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Thursday, May 12, 2005


New York Theatre cognoscenti are abuzz--mostly gleefully--this week about the outright dumping of critic John Simon by New York Magazine after 37 years of memorably mean reviews. Perhaps the real "butcher of Broadway" (if Frank Rich would deign to share the title), Simon always seemed to enjoy--nay, cultivate--the hatred of theatre artists by never holding back the awful catty things we all might say at the bar at intermission but never consider "criticism." (Hence the pleasure/disgust in reading him would be My God, he didn't just review her breasts, did he???) In his Mittel-Europa/ old white guy way, he was actually our shock-jock of the Great White Way, but cloaked in the trappings of cultural snobbery. He deployed his learned English tongue as a weapon indeed, to smokescreen the tawdriness of his comments underneath the cleverest cocktail party discourse. What this all amounted to may have been bankrupt criticism... but also undeniably engaging to read.

To be fair, Simon loved the theatre, and at least had about 50 years of experience with it by the end. To read him celebrate his cherished cultural icons--like the neglected Schnitzler--could even be moving. Then again, he also exhibited a weird soft spot for goofy musicals with leggy chorus girls, and--if memory serves--Tom Sellek's tour de force in A Thousand Clowns! Interestingly, his replacement at New York, the Sun's Jeremy McCarter, is not yet 30. (Playgoer shudders at this thought, but maybe will recover upon actually reading McCarter. The New York Sun pay-only website is of no help--sorry no link for you, Sun!) No doubt this age difference is only a plus--if not the precipitator--of Simon's firing to begin with. For all of Simon's elder statesman status, no one can claim he was very relevant to the scene anymore. (You never saw him quoted-- and he did like things sometimes. ) It's still Ben Brantley's world on that front, so we're probably lucky New York didn't cancel the column altogether. By going with McCarter, they're more likely going head-to-head with Time Out--increasingly the bible of those under 40 who actually think every once in a while of checking out something "live" that's not in a club.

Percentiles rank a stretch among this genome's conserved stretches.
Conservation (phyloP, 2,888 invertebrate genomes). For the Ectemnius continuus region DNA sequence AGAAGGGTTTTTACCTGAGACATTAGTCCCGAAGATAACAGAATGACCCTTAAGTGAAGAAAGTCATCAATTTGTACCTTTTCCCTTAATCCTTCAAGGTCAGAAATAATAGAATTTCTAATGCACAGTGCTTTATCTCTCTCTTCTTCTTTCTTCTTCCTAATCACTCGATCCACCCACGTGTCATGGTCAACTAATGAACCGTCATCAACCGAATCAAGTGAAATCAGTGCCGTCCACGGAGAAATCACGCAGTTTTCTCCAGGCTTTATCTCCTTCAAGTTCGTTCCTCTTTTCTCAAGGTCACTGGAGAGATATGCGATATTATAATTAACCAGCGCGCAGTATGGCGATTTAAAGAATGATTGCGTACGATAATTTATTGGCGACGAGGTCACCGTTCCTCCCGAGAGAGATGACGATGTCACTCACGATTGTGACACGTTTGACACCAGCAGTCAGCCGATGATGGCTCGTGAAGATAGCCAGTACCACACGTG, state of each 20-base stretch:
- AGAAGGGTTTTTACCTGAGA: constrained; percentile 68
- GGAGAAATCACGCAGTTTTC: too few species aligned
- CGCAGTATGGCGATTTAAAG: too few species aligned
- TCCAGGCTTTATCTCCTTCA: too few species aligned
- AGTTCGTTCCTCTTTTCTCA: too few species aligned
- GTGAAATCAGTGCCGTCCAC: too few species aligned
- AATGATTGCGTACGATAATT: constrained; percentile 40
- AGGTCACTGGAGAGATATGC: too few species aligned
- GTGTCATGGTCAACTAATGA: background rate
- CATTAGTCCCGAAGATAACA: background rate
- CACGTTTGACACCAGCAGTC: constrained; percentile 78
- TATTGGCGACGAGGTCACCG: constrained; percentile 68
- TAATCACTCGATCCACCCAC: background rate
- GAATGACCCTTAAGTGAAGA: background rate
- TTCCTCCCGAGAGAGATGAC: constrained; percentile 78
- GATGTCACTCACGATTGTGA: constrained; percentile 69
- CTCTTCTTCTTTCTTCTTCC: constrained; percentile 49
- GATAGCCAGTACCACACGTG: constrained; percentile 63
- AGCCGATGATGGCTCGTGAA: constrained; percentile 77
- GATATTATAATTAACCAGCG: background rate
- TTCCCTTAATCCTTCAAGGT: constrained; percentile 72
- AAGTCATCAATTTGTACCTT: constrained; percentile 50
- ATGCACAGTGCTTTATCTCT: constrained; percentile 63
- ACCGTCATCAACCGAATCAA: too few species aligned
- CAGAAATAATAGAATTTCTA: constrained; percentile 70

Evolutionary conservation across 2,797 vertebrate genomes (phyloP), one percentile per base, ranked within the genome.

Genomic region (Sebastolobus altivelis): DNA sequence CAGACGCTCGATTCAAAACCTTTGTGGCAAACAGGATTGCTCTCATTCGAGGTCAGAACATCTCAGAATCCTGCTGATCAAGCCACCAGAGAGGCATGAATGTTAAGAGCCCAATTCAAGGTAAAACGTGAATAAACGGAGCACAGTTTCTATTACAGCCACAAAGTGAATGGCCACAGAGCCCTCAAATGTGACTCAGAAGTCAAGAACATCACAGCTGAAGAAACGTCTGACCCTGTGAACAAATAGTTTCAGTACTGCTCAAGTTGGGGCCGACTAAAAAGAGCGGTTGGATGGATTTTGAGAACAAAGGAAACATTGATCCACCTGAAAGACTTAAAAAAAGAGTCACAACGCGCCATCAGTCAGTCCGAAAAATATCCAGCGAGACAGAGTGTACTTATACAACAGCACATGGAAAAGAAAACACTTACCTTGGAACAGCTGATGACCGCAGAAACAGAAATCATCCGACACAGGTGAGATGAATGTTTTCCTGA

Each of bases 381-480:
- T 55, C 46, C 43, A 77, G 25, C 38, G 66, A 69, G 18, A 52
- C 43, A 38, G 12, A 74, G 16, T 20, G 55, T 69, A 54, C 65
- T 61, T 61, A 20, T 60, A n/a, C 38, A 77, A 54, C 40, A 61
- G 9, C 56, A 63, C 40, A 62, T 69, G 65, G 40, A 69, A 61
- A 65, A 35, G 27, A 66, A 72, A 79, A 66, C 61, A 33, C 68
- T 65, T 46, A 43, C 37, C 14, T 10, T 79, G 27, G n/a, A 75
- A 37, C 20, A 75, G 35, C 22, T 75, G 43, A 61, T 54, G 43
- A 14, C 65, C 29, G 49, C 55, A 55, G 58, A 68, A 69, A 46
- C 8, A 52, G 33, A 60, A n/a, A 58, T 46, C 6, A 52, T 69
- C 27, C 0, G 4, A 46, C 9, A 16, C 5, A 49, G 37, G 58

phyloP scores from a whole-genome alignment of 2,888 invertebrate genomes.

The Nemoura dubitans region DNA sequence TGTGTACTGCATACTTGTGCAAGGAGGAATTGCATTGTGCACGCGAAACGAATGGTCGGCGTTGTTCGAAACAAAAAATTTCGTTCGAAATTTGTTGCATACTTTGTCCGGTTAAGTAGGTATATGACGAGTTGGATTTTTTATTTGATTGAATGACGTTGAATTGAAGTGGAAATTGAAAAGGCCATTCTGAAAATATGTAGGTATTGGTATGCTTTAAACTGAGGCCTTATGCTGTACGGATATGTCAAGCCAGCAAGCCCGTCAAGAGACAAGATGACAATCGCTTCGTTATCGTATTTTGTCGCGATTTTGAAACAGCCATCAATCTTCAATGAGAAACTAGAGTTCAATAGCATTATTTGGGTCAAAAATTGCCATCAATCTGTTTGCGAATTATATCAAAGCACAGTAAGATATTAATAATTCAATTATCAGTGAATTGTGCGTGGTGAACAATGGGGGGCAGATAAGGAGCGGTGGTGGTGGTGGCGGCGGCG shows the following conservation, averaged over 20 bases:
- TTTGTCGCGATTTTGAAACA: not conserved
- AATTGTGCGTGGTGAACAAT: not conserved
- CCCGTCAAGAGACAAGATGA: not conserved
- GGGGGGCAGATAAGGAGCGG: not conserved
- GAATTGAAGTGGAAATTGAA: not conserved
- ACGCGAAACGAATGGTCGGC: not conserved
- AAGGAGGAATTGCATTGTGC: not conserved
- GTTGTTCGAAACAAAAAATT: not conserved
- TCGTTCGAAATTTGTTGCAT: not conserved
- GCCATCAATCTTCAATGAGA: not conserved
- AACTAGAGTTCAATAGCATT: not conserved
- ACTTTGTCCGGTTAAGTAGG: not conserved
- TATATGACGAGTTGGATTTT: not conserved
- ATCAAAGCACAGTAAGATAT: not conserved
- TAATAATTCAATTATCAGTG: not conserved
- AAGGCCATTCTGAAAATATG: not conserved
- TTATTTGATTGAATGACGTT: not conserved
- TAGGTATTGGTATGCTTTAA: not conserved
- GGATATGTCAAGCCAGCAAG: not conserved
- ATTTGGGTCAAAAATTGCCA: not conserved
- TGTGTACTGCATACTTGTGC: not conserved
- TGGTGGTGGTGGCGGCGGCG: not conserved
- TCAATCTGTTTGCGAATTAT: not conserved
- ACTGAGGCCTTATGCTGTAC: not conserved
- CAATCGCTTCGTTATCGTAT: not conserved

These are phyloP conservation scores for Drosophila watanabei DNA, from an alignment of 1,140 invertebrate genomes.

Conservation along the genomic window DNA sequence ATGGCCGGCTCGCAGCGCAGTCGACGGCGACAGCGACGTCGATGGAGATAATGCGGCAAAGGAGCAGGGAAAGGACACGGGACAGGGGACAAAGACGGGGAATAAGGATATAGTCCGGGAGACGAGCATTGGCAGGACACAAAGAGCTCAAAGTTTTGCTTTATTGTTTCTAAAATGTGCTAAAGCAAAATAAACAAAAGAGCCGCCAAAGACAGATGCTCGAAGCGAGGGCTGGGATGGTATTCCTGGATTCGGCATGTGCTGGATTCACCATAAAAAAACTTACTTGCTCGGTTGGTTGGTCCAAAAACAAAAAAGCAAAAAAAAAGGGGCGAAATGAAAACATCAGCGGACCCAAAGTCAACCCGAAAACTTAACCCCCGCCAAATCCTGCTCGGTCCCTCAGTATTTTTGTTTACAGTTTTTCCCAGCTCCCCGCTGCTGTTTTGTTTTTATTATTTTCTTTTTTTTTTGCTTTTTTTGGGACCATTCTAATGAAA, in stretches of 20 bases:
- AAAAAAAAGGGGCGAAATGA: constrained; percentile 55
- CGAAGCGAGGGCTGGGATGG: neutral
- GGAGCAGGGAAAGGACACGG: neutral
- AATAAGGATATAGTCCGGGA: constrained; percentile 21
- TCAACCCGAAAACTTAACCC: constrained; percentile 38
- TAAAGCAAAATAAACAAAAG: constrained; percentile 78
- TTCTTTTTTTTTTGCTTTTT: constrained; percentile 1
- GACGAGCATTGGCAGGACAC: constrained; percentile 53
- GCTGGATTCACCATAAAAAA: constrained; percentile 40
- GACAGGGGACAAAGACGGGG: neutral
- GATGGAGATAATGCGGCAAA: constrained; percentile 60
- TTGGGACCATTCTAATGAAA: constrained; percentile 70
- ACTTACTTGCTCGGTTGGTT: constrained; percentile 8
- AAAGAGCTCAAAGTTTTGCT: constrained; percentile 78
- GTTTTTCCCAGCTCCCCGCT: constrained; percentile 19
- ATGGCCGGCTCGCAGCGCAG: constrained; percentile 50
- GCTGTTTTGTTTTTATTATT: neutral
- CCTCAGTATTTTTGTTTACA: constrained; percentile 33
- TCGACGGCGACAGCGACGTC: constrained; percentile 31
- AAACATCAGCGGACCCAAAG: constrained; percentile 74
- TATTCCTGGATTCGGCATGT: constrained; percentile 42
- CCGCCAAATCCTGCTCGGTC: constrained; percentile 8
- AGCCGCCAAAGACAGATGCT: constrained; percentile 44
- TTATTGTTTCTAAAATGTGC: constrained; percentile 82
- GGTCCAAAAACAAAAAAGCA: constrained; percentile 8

Finally, let's remember Simon was, all in all, a true conservative. (Remember, he wrote movie reviews for National Review!) This will come as no surprise to those who have been following his "un-p.c." escapades these many years (e.g., his obsession with actors' racial attributes and, oh, joking about AIDS relieving him of all those "faggot" plays). But without forgiving Simon his meaner excesses, one can appreciate the value of a broader spectrum of theatrical commentary. Let's have a good right-wing critic in New York! Any reminder that conservatives may care about the theatre anymore is at least heartening...

For an intro or refresher course on Simon's style and occasional substance, catch his archive at New York online before they destroy the evidence! But wait, there's more-- they haven't slammed the door on the old guy yet. Look for his "farewell column" next week, when he's scheduled to file on what show....? Sweet Charity! I sure hope he doesn't disappoint us by liking it...

(PS: Speaking of conservative critics, Playgoer is not a reader of Terry Teachout at the Wall Street Journal, but getting interested, after seeing a C-Span talk around the cauldron of the American Enterprise Institute. And let's find out more about McCarter himself. Are the Arts pages of the New York Sun immune from the rest of their paleo-politics?)

1 comment:

Anonymous said...

McCarter was the only critic to voice serious reservations about the flawed Glengarry Glen Ross revival currently on Broadway. So he earns points for that.

Sadly, the combination of a classic play and a star-studded cast seems to have caused a brain freeze among the rest of the critical community. (Including the folks at the Tony's, incidentally.)